We know Miami is all about "The U," but how about the BYU Cougars?
They are all about the "Y," and just like the recognizable list of legendary quarterbacks, the helmet is right there with it.
The Aggies are moving to the SEC, and they will have no issues competing with them based off their looks.
The aTm logo on the helmet is legit. They have been able to pull it off in all-whites a few times (Arkansas, 2009), but some argue that nothing in the state of Texas beats the all-maroon look (helmets, jerseys and pants).
The Badgers lid obviously works for the folks at Camp Randall, but even non-Big Ten or Wisconsin fans should realize the solid mixture between red and white.
Overall, the big red “W” on the and solid red stripe going down the helmet may be jumbled, but is still easily recognizable.
The good-old, new pitch-fork look (yellow background (and the cartoon devil was good til they discontinued the look in 2011)) is a solid lid whether you love the Sun Devils or not.
There are a few Pac-12 teams that should be a tad jealous, though the Trojans and Ducks look like they have an argument for the best lids in the conference as well.
The Ducks' uniforms get a ton of hype due to all of their killer (or retina annoying) combinations, but they were able to pull off a special look at the Rose Bowl.
That glossy, grey liquid metal finish that was used certainly fits the bill, but the seemingly millions of different looks they use is beyond impressive and quite absurd.
The Air Force Falcons' helmet should always remain recognizable thanks to the eerily similarity to the San Diego Chargers.
That lightning bolt is a killer for the kids that helps remember their special lid.
The Razorbacks have a nice look for having a pig being on their helmet, and the cardinal background certainly makes the white lure you in.
Plus, even though we are not discussing jerseys, these new looks would only help make their helmets look that much more amazing.
Whoever thinks purple is not an attractive color better not say that while they are in Fort Worth because clearly you have not seen Gary Patterson's program.
Not only can the team lay the wood, but these lids (or the grey ones too) have been rocking these days in college football.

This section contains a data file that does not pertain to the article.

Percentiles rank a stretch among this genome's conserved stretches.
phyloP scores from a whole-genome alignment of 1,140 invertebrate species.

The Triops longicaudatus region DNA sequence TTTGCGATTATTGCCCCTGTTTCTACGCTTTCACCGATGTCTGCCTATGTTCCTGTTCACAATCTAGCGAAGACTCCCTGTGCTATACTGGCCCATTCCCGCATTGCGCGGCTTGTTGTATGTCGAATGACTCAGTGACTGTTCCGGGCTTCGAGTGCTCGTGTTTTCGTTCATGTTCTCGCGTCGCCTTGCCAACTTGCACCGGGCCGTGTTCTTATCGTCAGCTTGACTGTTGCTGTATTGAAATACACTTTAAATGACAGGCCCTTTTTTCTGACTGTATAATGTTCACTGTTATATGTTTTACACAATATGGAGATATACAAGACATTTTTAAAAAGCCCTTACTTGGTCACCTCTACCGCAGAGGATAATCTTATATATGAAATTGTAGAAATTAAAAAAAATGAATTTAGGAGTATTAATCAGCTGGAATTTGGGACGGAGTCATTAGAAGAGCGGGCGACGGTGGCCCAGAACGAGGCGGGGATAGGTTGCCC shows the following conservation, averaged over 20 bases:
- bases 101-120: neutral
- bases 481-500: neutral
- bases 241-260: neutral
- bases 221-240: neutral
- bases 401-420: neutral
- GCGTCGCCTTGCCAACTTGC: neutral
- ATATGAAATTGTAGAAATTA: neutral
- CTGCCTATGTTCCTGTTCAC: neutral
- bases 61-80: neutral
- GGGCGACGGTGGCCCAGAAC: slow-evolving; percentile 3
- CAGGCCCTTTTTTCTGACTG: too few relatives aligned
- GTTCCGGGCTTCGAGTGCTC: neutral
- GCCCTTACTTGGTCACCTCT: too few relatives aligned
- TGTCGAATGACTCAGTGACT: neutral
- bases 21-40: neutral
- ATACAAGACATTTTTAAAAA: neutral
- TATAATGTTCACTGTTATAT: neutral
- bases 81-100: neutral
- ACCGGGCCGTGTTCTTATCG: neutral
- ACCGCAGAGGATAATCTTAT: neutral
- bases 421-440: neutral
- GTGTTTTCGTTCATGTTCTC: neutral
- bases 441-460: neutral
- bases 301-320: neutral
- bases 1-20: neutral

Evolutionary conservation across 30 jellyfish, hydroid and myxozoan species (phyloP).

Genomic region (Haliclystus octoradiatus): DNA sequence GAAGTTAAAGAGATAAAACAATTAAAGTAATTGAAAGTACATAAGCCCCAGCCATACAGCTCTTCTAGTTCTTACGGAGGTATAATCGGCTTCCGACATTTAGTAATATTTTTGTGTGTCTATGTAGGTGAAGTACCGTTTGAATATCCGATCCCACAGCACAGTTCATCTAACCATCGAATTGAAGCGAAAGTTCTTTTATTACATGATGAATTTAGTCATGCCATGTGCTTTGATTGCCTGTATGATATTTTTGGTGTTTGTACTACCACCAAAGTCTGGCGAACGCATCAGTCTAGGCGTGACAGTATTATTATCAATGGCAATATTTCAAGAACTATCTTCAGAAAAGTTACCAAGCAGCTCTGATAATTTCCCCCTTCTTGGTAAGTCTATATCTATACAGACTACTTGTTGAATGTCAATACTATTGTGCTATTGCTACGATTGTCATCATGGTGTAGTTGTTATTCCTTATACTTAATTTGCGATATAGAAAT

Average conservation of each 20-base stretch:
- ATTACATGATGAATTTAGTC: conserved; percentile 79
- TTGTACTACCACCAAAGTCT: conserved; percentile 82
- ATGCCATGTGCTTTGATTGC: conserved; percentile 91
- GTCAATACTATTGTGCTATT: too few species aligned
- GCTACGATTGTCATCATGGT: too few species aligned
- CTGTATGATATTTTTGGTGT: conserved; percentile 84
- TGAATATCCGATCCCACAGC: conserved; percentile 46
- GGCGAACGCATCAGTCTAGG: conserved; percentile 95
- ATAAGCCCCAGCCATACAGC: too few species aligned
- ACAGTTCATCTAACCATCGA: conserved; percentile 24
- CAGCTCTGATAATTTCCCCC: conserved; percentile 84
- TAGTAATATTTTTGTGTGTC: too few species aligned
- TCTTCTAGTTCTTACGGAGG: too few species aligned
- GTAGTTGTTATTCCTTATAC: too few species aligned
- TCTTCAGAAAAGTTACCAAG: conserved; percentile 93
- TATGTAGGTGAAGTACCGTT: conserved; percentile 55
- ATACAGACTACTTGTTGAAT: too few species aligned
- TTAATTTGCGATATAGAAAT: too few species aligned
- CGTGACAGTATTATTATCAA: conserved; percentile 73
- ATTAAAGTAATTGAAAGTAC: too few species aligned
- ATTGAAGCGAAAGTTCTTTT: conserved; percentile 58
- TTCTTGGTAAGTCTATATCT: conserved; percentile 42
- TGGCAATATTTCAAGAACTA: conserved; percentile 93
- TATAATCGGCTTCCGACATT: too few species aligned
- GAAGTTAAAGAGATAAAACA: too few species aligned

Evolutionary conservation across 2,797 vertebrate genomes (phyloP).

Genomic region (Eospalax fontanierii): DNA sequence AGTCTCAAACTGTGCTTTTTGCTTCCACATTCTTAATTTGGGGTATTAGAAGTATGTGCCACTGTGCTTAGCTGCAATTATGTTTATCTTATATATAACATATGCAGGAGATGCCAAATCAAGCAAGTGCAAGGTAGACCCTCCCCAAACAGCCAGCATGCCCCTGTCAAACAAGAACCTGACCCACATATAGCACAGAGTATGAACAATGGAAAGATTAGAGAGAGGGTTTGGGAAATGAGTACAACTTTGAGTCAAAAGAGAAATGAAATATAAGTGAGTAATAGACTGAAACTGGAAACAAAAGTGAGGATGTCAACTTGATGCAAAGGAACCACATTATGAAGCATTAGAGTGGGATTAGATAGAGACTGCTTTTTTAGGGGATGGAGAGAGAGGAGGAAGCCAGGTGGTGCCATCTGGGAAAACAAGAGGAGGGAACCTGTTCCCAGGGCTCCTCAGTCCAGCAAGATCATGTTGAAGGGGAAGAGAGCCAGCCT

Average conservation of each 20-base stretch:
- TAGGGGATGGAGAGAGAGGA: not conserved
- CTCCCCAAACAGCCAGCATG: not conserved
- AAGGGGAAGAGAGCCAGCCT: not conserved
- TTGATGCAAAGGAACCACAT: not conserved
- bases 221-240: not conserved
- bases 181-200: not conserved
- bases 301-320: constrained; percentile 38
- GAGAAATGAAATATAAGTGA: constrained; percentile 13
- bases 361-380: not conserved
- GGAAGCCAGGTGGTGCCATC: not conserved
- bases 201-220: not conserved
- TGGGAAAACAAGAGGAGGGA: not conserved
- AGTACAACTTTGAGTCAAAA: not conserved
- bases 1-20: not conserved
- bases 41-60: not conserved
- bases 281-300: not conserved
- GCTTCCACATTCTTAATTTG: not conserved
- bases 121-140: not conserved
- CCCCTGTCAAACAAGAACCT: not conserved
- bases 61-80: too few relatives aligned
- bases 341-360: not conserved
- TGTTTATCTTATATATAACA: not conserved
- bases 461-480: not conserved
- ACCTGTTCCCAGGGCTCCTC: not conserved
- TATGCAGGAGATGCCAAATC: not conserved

The Bayou Bengals looked darn good obliterating Auburn last season in their 2011 Nike Pro Combats, but that white helmet stood out with the purple trim (LSU) with the classic picture of the Tiger on the helmet.
However, nothing in my mind will ever dethrone their yellow (or gold if you prefer to call it that) helmets with the purple lettering, since it is simply filled with too much tradition to ignore when looking at some of the best lids in the country.
Michigan State's helmets may not be quite as recognizable as the Trojans helmet, but some argue that is because of their color and prestige of the program when comparing the two.
However, Sparty still can rock out in their Spartan green and white (and the Pro Combats too).
The helmets donned by the Hawkeyes are recognized nearly everywhere thanks to the eye-popping gold and black colors that cannot help but distract your eyes.
The Bulldogs’ red lid with the dark and black “G” resembles the Packers, but the dog bones gives you a feeling as if you are between the hedges.
A great helmet to begin with (red background), the more dog bones the better for Georgia players. Either way, this helmet is a good one, which is just the norm in the SEC.
The Sooners' helmet should get talked about more because it too is a classic look that is simple yet smart.
No prestigious program should be changing their helmets often, and this crisp crimson background (filled with the cream colored in OU) makes it a solid lid.
The Tigers' paw grabs your attention, and how often do we say that the color orange is a great look?
Well, the Clemson Tigers' helmet is legit, regardless of what jerseys are being used by the team. Whether we witness the white, purple or all orange looks, Clemson has donned quite the lid since the 1970s.
Similar to most of the SEC schools, the Gators' helmet is filled with a storied tradition. The blue “Gators” letter trimming allows the orange background to glow quite a bit, especially during a night game at the Swamp.
Some call it boring, but there aren’t many helmets in all of sports that are more recognizable than the Nebraska Cornhuskers'.